Charles Murray

Charles Murray, a famed controversial political scientist, is set to speak Friday, March 25 as part of Pamplin’s College of Business BB&T Distinguished Lecture Series on Capitalism. The event has led to calls for cancellation from Africana Studies faculty members and various local community activists.

Murray, a fellow at the D.C.-based conservative think tank American Enterprise Institute, rose to prominence in 1994 after co-authoring the best-selling book "The Bell Curve" — which argues that intelligence is linked to race and class.

The Africana Studies Program issued a statement Sunday, March 13 arguing that the event is contradictory to the mission of the university. The open letter included 42 signatures mainly from Africana Studies faculty members but also from other University faculty members.

“We must strive to build a university that is inclusive, and the faculty of Africana Studies exists to move the University towards that goal. But doing so by including perspectives that visit depredation upon the climate of inclusivity is folly,” wrote Ellington Graves, the director of Africana Studies Program at Virginia Tech. “Similarly, we are unswerving in our commitment to civility in dialogue. Yet, civility in the face of narratives that visit violence upon marginalized populations — recalling the history of forced sterilization, unjust institutionalization and incarceration, and denial of basic human rights and dignity — is contrary to the spirit of that ideal.”

Blacksburg’s Steering Committee of the Coalition for Justice issued an open letter to Pamplin Dean Robert Sumichrast Monday, March 7 calling for the cancellation of the event.

“At the time when rising racism, misogyny and anti-intellectualism have moved to the forefront of our national consciousness, there is no better place than a college campus from which to focus our efforts against the voices of prejudice and hate. We urge you to cancel this invitation,” the letter read.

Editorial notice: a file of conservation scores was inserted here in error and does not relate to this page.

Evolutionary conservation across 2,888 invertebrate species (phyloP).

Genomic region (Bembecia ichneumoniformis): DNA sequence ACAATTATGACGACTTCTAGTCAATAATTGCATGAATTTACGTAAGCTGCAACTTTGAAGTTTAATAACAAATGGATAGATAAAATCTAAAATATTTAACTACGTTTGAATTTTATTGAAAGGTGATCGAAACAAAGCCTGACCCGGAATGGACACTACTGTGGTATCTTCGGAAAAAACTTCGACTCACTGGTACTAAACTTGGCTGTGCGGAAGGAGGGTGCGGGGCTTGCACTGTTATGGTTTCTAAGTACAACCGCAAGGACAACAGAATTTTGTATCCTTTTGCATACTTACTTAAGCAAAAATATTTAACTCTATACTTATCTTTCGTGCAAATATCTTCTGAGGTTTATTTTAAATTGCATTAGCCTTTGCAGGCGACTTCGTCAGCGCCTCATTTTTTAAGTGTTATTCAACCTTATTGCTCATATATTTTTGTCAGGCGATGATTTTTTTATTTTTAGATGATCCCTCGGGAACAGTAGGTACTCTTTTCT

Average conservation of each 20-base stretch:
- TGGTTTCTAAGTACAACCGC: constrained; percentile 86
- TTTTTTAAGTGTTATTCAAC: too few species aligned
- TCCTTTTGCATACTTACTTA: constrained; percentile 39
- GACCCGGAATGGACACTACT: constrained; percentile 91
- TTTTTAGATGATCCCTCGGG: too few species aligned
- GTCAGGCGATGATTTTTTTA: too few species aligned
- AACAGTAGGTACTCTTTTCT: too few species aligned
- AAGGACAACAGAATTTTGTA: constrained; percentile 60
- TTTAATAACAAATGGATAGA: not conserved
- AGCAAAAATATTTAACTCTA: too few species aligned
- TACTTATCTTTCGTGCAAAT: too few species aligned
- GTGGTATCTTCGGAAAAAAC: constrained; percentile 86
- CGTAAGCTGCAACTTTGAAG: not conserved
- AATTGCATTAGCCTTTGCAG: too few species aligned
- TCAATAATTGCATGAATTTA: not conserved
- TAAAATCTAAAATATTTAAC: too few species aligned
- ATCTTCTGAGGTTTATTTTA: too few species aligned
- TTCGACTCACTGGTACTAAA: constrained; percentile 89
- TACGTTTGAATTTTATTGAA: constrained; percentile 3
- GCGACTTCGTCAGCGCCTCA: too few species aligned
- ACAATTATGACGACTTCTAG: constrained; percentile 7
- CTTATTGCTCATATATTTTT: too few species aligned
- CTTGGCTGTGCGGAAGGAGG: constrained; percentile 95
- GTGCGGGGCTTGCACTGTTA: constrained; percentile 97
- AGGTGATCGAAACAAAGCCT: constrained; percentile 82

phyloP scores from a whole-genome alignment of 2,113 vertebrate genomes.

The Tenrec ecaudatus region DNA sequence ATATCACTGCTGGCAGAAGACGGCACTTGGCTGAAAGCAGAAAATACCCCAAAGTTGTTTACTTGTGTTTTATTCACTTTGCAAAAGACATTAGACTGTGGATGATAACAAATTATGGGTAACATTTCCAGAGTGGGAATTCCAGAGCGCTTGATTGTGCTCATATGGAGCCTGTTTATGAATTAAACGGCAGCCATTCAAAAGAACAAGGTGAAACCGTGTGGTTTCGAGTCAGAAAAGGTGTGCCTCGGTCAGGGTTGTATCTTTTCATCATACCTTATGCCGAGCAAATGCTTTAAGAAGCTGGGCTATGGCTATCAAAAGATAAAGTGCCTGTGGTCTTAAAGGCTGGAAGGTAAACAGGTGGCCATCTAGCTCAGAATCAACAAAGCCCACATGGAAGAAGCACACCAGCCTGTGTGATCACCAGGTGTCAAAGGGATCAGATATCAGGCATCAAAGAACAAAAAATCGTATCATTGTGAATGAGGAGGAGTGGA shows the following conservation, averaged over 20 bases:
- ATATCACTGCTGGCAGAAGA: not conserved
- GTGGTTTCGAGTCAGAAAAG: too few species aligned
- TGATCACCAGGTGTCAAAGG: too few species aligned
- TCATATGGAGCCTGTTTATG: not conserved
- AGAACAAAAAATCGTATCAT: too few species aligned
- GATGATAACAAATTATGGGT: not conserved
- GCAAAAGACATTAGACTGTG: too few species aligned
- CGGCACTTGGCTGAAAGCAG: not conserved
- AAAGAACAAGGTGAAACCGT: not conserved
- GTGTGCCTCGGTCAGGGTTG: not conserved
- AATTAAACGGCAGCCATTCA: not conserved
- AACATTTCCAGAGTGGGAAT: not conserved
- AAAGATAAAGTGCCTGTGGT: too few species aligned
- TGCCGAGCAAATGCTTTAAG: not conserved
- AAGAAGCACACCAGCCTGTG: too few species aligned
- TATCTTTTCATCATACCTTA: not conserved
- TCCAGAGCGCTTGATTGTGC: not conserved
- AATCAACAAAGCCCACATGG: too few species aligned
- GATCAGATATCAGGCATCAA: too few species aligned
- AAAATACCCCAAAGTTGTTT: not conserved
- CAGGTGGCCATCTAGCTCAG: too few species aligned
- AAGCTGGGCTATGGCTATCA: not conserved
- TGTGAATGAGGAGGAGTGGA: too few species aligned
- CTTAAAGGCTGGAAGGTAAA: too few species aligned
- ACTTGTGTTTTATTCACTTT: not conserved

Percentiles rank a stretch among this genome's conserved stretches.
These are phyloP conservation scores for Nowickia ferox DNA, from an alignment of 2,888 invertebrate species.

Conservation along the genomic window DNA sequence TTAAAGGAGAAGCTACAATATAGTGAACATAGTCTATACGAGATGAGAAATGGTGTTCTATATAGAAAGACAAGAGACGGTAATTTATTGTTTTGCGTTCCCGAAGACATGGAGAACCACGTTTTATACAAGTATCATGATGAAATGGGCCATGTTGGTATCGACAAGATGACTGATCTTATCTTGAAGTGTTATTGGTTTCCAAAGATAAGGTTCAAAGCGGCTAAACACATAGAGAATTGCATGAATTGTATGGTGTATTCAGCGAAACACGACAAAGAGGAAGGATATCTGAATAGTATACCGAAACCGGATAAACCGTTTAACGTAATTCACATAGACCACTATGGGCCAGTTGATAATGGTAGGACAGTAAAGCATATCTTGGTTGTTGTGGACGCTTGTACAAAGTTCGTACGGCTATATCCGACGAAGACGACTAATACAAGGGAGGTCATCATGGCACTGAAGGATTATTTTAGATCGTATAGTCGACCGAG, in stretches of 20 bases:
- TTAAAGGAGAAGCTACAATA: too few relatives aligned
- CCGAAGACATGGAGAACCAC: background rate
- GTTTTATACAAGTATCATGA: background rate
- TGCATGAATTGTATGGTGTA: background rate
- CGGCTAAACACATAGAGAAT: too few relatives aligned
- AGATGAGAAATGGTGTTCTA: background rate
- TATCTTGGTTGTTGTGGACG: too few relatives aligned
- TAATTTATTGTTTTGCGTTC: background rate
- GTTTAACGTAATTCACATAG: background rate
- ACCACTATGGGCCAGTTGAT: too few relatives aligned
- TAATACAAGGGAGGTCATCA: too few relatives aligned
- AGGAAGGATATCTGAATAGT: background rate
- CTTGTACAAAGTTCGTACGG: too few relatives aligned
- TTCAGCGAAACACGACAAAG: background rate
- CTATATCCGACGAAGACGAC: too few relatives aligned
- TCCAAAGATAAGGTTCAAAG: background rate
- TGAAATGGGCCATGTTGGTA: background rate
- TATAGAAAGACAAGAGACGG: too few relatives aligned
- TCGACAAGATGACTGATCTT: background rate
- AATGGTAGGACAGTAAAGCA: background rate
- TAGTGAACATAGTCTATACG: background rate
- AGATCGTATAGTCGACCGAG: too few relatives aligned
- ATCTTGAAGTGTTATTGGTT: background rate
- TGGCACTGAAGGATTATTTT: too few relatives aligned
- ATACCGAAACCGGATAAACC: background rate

Virginia Tech’s NAACP chapter echoed the Coalition of Justice’s statement in an open letter of its own on Thursday, March 10.

“Charles Murray’s writing and commentary promote white supremacy, classism and sexism by presenting ideas that demonstrate that Blacks, Latinos, the poor and women are intellectually inferior to white men,” read the chapter’s statement.

President Timothy Sands responded to the criticism Wednesday, March 10 in an open letter to the community writing, “Dr. Murray is well known for his controversial and largely discredited work linking measures of intelligence to heredity, and specifically to race and ethnicity — a flawed socioeconomic theory that has been used by some to justify fascism, racism and eugenics.”

Though Sands does not support Murray’s message he does support Pamplin’s decision to go ahead with Friday’s lecture.

“The dichotomies of free speech vs. censorship and civil discourse vs. hostile discourse intersect but are not equivalent,” Sands wrote. “While we cannot prevent others from finding their place on each of these axes, let us set an example for free speech AND civil discourse.”

Murray responded to Sands' open letter with one of his own, writing, "...I confess that I was not entirely satisfied with (Sands') characterization of my work." 

Pamplin College began the lecture series in 2007 after receiving a $1 million dollar gift from the BB&T Charitable Foundation to sponsor programs on capitalism and freedom. The lecture series aims to bring two speakers to the university every year, and past speakers include CEOs, academics and journalists.

Pamplin Dean Robert Sumichrast was not able for comment.